Octavo Dia

Saturday, March 19, 2011

Book Review: The Collapse of Complex Societies

Tainter, Joseph A. The Collapse of Complex Societies. New York; Cambridge University Press, 1989.


This book had a rather ironic impact on me. I agreed with his thesis before I read the book, and, having read it, I no longer agree. He unpersuaded me.

Through the book, I was perpetually confused, because he himself did not clearly differentiate between complexity as a cause and complexity as a consequence. It was that logical leap, which he didn't seem to know he was making, that doomed the theory for me.

In the final chapter, he dismissed the "failure to adapt" theory as easily subsumable under his complexity theory, but he actually detailed one, albeit incomplete, failure to adapt.

He argues throughout that societies grow more complex, more specialized, as they place greater demands on the available resources. Eventually, further specialization cannot produce sufficient returns, and society crumbles. The problem with this line of reasoning is that complexity is not the cause. The cause is insufficient resources to meet the demands placed on a society.

The real explanation of collapse, therefore, is why societies cannot, as it were, live within their means. Why, after a crisis passes, can a society not revert, or at least hold its growth below the growth of its resources? Why do you build a Pentagon to manage a World War, and find it insufficient to your needs a few years later? What is the cause of this inertia? If he could explain that, he would have gotten to the heart of the matter.


And, to go off on a few tangents, here are some interesting tidbits:

He gives a description of the Ik people of Uganda early in the book. His description of it read like 1960's sociology, in which a lone scientist studies a culture, makes all of these grandiose claims, and then someone else comes around a few years later and quietly debunks them. When you look them up on Wikipedia, it makes reference to Tainter's own work. Hasn't anyone done anything worthwhile since the 70's?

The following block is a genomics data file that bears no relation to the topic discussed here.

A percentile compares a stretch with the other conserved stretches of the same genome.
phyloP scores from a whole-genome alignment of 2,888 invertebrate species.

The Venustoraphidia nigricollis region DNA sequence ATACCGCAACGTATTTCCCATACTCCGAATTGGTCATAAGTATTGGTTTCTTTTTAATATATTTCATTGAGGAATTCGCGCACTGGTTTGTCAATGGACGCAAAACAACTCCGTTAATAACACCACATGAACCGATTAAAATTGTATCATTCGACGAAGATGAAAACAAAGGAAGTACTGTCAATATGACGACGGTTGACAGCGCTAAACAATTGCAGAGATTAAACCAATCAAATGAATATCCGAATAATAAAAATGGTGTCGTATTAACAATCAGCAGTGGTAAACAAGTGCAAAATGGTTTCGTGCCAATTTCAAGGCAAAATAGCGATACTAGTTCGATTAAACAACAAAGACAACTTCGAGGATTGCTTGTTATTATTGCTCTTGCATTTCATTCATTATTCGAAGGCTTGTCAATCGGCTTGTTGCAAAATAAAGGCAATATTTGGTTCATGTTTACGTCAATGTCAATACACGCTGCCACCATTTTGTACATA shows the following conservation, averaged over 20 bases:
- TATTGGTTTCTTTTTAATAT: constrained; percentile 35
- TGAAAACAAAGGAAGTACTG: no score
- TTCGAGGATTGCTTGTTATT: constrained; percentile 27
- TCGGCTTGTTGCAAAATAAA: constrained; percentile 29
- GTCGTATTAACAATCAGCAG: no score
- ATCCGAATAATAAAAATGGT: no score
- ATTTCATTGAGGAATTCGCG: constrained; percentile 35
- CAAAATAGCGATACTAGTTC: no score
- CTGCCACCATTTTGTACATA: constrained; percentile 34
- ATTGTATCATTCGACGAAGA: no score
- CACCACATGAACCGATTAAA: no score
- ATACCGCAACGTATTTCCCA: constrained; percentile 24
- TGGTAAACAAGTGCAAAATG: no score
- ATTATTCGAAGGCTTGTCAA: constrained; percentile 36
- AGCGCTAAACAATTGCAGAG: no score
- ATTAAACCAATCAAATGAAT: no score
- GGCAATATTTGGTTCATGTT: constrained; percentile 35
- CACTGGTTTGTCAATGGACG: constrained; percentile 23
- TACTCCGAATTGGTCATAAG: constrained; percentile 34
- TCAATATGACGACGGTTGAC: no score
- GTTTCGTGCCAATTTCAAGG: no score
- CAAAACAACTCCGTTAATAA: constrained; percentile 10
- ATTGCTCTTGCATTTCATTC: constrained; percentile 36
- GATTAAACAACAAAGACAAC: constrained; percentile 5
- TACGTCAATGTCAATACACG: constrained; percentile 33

In the literature review, which is always tedious, I discovered that Jared Diamond's book Collapse: How Societies Choose to Fail or Succeed is by no means an idea original to him. The tedium may have a purpose.

Also in the literature review, he refutes two climatic theories with each other: one that challenging climates create capable people that have the ability to foster civilization, and the other that moderate climates grant people the extra time to create civilization. I would argue that a middle ground is more appropriate. Civilization prospers best in climates that are neither too harsh nor too easy.

I liked his refutation of C. Northcote Parkinson: that the growth in personnel happens in all organizations, not just bureaucracies, so there has to be some cause beyond the nature of bureaucracy that makes it so.

He had a very interesting point about the impact of climate on culture. Cultures for within climatic bands--they face similar problems, after all, and it's easier to copy your neighbor's solution than to invent your own alternative. Thus culture bands are formed by people facing similar problems in similar ways. That part is well established.

His unique observation is that alliances form across climatic bands. When you're having a bad time, the people in the neighboring climate probably aren't. Since you're weakest in the bad times, competing with those who are in their good times isn't a viable strategy, so you tend to form reciprocal bonds with them. With your cultural peers, however, you hit bad times together, so direct competition is a viable strategy. Thus a great irony: you're more likely to go to war with your peers.

His analysis of the decline of the Roman empire confused me a great deal, because he was arguing against the received wisdom. He argued that a persistent labor shortage in the late empire was why the Romans couldn't achieve levels of innovation sufficient to break themselves out of their stagnating economy. This is exactly opposite of the theory concerning the Industrial Revolution. In that telling, the labor shortage in Europe was a necessary factor, since capital investment was comparatively cheap.

I realized that his argument was correct, but he failed to differentiate between an actual and artificial labor shortage. In Europe, just prior to the Industrial Revolution, there was an actual labor shortage as a result of the Black death. In the late Roman empire, there was an artificial labor shortage caused by tax policy. Since Roman taxes were only placed on productive activities, any increase in taxes made marginal activities unprofitable. Those marginal activities then ceased, which caused a still greater burden to be placed on the remaining production, leading to a spiral of reduced productivity and increased taxation. There was a labor shortage, but since the remaining productivity was siphoned off to support the empire, an accumulation of capital was impossible.

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Wednesday, March 09, 2011

Book Review: Law and the Long War

Wittes, Benjamin. Law and the Long War: The Future of Justice i the Age of Terror. New York; The Penguin Press, 2008.